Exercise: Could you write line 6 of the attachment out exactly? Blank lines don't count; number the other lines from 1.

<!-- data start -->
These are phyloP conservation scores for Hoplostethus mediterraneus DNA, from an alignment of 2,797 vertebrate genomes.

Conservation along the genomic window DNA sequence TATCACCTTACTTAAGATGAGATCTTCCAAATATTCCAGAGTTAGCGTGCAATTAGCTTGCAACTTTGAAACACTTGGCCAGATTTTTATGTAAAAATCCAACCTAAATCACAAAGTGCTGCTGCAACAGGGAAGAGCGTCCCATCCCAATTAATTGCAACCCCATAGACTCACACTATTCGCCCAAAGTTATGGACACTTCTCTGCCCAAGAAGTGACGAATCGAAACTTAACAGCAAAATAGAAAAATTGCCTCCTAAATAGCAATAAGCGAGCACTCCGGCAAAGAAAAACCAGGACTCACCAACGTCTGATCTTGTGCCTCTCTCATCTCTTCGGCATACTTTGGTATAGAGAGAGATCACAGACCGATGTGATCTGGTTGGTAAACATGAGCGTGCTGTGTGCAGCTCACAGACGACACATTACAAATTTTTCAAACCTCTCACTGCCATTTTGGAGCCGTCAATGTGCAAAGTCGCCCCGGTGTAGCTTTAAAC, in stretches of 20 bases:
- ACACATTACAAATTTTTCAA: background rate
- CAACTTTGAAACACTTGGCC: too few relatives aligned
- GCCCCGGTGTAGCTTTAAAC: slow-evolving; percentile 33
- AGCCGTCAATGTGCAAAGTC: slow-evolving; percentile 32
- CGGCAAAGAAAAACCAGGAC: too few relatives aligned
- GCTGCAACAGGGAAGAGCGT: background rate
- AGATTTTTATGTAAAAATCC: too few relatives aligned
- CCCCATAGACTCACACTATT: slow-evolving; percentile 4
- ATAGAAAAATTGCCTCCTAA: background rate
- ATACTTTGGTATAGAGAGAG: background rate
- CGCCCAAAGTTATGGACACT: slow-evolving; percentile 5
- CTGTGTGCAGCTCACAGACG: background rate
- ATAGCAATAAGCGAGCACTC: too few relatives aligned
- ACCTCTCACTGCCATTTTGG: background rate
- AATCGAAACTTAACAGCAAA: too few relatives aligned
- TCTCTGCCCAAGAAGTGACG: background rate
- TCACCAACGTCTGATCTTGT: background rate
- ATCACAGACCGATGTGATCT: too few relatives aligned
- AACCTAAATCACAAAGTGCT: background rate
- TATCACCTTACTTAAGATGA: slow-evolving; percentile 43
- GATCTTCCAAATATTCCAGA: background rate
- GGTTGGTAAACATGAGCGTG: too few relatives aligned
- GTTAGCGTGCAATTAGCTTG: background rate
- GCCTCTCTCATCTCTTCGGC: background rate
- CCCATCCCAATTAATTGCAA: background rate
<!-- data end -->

- AGCCGTCAATGTGCAAAGTC: slow-evolving; percentile 32